Alcohol taxes, tax revenues and the Single European Market
Ian Crawford and
Authors registered in the RePEc Author Service: Sarah Smith
Fiscal Studies, 1999, vol. 20, issue 3, 287-304
This paper addresses the issue of whether tax revenue from alcohol lost through cross-border shopping could be recouped by cutting excise duties. This in turn depends on the elasticity of demand for alcohol. We use data from the Family Expenditure Survey 1978-96 to estimate own- and cross-price elasticities of demand for beer, wine and spirits before and after completion of the Single Market. We find no evidence of a significant change in elasticities after the Single Market. The tax rates on beer and wine are currently below their revenue-maximising rates, implying that a cut in the duty rate on beer or wine would lead to a decrease in indirect tax revenue from alcohol. We cannot reject that the current tax rate on spirits is at the revenue-maximising rate, implying that further increases in the duty on spirits are likely to cause indirect tax revenue to fall.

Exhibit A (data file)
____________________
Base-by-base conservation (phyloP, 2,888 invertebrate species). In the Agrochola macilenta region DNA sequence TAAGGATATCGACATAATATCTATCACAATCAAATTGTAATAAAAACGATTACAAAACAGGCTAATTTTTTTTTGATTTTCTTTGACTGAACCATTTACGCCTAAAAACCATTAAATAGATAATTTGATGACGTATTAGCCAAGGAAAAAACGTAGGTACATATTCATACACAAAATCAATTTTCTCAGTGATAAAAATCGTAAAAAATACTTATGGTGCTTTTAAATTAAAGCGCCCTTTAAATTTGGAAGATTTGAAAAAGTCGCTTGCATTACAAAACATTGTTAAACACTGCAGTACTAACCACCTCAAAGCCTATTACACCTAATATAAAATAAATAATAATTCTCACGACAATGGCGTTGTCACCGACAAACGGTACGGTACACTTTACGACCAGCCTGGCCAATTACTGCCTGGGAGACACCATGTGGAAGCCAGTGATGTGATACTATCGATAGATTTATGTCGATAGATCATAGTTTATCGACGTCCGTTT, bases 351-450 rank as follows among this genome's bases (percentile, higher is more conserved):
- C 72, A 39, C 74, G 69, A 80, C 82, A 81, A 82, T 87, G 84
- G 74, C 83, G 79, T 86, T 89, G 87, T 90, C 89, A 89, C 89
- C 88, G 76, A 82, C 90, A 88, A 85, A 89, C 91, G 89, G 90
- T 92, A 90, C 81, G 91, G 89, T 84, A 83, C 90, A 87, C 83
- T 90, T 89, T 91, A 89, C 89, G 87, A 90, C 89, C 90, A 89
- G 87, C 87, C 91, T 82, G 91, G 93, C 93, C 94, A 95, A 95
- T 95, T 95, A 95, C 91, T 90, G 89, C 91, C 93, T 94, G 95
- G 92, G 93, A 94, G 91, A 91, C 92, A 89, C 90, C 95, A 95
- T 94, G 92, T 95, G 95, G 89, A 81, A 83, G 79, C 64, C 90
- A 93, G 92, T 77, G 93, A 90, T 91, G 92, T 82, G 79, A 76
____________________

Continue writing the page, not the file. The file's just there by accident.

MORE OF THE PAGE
JEL-codes: H21 (search for similar items in EconPapers)
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Persistent link: https://EconPapers.repec.org/RePEc:ifs:fistud:v:20:y:1999:i:3:p:287-304
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